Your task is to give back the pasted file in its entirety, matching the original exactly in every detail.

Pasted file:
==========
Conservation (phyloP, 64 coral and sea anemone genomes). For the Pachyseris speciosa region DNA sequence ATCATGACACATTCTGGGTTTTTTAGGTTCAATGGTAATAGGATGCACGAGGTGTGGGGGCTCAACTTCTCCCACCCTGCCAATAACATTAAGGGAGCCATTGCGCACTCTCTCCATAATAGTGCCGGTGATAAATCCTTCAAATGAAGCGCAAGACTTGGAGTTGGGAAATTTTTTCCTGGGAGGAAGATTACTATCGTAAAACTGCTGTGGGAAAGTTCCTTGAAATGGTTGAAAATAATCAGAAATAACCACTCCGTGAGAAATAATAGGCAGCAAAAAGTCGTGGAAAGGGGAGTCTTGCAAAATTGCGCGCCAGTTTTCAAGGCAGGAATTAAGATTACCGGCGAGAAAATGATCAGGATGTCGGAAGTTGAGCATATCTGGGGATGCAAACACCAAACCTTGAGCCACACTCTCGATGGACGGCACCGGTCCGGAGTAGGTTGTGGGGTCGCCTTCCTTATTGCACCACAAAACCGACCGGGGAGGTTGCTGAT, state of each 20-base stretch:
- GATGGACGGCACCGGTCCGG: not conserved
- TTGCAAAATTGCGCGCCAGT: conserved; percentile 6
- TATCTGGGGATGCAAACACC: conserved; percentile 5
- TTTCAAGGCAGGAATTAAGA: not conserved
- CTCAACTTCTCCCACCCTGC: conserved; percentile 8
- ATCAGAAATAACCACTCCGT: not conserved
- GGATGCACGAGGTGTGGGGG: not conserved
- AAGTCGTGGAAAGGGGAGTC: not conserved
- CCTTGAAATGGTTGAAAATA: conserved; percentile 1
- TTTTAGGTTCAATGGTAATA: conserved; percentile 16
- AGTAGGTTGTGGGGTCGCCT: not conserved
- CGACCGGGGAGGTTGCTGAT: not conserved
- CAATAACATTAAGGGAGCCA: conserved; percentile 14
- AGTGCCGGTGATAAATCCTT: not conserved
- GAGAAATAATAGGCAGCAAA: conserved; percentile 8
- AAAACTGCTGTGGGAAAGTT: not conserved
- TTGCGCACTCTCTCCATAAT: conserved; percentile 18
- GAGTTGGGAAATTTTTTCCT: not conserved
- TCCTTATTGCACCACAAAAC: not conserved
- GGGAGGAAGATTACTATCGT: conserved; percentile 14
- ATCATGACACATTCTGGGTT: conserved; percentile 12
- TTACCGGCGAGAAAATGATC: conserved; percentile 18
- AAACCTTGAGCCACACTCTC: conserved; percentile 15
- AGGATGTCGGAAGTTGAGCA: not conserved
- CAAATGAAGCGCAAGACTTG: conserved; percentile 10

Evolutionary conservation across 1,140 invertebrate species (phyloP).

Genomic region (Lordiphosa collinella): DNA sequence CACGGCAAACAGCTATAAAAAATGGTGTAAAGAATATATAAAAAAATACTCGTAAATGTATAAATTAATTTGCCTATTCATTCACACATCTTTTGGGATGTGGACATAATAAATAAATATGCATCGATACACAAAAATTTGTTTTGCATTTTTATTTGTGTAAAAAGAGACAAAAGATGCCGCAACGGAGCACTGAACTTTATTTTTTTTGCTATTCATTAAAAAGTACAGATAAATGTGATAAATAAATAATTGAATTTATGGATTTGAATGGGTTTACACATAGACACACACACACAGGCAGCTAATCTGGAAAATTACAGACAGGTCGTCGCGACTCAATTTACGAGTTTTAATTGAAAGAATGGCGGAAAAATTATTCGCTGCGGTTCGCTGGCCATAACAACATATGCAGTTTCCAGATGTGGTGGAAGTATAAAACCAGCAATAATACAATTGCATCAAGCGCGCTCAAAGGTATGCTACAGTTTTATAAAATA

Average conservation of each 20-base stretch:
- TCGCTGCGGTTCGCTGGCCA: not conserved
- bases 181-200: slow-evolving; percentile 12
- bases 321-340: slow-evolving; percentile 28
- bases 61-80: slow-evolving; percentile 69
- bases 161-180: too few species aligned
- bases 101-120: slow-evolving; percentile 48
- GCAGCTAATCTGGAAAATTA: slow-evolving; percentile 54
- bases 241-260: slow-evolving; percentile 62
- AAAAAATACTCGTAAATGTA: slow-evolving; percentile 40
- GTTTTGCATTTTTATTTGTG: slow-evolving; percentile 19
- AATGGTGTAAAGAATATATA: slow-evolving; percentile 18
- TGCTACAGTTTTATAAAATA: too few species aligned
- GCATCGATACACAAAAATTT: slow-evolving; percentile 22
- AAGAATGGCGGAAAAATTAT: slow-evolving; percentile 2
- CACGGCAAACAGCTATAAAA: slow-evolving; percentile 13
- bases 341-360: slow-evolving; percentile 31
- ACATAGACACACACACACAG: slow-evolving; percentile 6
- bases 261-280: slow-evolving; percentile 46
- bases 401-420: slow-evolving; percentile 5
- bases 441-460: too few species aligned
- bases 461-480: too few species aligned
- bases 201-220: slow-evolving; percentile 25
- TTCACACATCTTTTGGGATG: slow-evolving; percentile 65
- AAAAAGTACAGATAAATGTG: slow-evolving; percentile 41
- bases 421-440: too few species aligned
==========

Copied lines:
Conservation (phyloP, 64 coral and sea anemone genomes). For the Pachyseris speciosa region DNA sequence ATCATGACACATTCTGGGTTTTTTAGGTTCAATGGTAATAGGATGCACGAGGTGTGGGGGCTCAACTTCTCCCACCCTGCCAATAACATTAAGGGAGCCATTGCGCACTCTCTCCATAATAGTGCCGGTGATAAATCCTTCAAATGAAGCGCAAGACTTGGAGTTGGGAAATTTTTTCCTGGGAGGAAGATTACTATCGTAAAACTGCTGTGGGAAAGTTCCTTGAAATGGTTGAAAATAATCAGAAATAACCACTCCGTGAGAAATAATAGGCAGCAAAAAGTCGTGGAAAGGGGAGTCTTGCAAAATTGCGCGCCAGTTTTCAAGGCAGGAATTAAGATTACCGGCGAGAAAATGATCAGGATGTCGGAAGTTGAGCATATCTGGGGATGCAAACACCAAACCTTGAGCCACACTCTCGATGGACGGCACCGGTCCGGAGTAGGTTGTGGGGTCGCCTTCCTTATTGCACCACAAAACCGACCGGGGAGGTTGCTGAT, state of each 20-base stretch:
- GATGGACGGCACCGGTCCGG: not conserved
- TTGCAAAATTGCGCGCCAGT: conserved; percentile 6
- TATCTGGGGATGCAAACACC: conserved; percentile 5
- TTTCAAGGCAGGAATTAAGA: not conserved
- CTCAACTTCTCCCACCCTGC: conserved; percentile 8
- ATCAGAAATAACCACTCCGT: not conserved
- GGATGCACGAGGTGTGGGGG: not conserved
- AAGTCGTGGAAAGGGGAGTC: not conserved
- CCTTGAAATGGTTGAAAATA: conserved; percentile 1
- TTTTAGGTTCAATGGTAATA: conserved; percentile 16
- AGTAGGTTGTGGGGTCGCCT: not conserved
- CGACCGGGGAGGTTGCTGAT: not conserved
- CAATAACATTAAGGGAGCCA: conserved; percentile 14
- AGTGCCGGTGATAAATCCTT: not conserved
- GAGAAATAATAGGCAGCAAA: conserved; percentile 8
- AAAACTGCTGTGGGAAAGTT: not conserved
- TTGCGCACTCTCTCCATAAT: conserved; percentile 18
- GAGTTGGGAAATTTTTTCCT: not conserved
- TCCTTATTGCACCACAAAAC: not conserved
- GGGAGGAAGATTACTATCGT: conserved; percentile 14
- ATCATGACACATTCTGGGTT: conserved; percentile 12
- TTACCGGCGAGAAAATGATC: conserved; percentile 18
- AAACCTTGAGCCACACTCTC: conserved; percentile 15
- AGGATGTCGGAAGTTGAGCA: not conserved
- CAAATGAAGCGCAAGACTTG: conserved; percentile 10

Evolutionary conservation across 1,140 invertebrate species (phyloP).

Genomic region (Lordiphosa collinella): DNA sequence CACGGCAAACAGCTATAAAAAATGGTGTAAAGAATATATAAAAAAATACTCGTAAATGTATAAATTAATTTGCCTATTCATTCACACATCTTTTGGGATGTGGACATAATAAATAAATATGCATCGATACACAAAAATTTGTTTTGCATTTTTATTTGTGTAAAAAGAGACAAAAGATGCCGCAACGGAGCACTGAACTTTATTTTTTTTGCTATTCATTAAAAAGTACAGATAAATGTGATAAATAAATAATTGAATTTATGGATTTGAATGGGTTTACACATAGACACACACACACAGGCAGCTAATCTGGAAAATTACAGACAGGTCGTCGCGACTCAATTTACGAGTTTTAATTGAAAGAATGGCGGAAAAATTATTCGCTGCGGTTCGCTGGCCATAACAACATATGCAGTTTCCAGATGTGGTGGAAGTATAAAACCAGCAATAATACAATTGCATCAAGCGCGCTCAAAGGTATGCTACAGTTTTATAAAATA

Average conservation of each 20-base stretch:
- TCGCTGCGGTTCGCTGGCCA: not conserved
- bases 181-200: slow-evolving; percentile 12
- bases 321-340: slow-evolving; percentile 28
- bases 61-80: slow-evolving; percentile 69
- bases 161-180: too few species aligned
- bases 101-120: slow-evolving; percentile 48
- GCAGCTAATCTGGAAAATTA: slow-evolving; percentile 54
- bases 241-260: slow-evolving; percentile 62
- AAAAAATACTCGTAAATGTA: slow-evolving; percentile 40
- GTTTTGCATTTTTATTTGTG: slow-evolving; percentile 19
- AATGGTGTAAAGAATATATA: slow-evolving; percentile 18
- TGCTACAGTTTTATAAAATA: too few species aligned
- GCATCGATACACAAAAATTT: slow-evolving; percentile 22
- AAGAATGGCGGAAAAATTAT: slow-evolving; percentile 2
- CACGGCAAACAGCTATAAAA: slow-evolving; percentile 13
- bases 341-360: slow-evolving; percentile 31
- ACATAGACACACACACACAG: slow-evolving; percentile 6
- bases 261-280: slow-evolving; percentile 46
- bases 401-420: slow-evolving; percentile 5
- bases 441-460: too few species aligned
- bases 461-480: too few species aligned
- bases 201-220: slow-evolving; percentile 25
- TTCACACATCTTTTGGGATG: slow-evolving; percentile 65
- AAAAAGTACAGATAAATGTG: slow-evolving; percentile 41
- bases 421-440: too few species aligned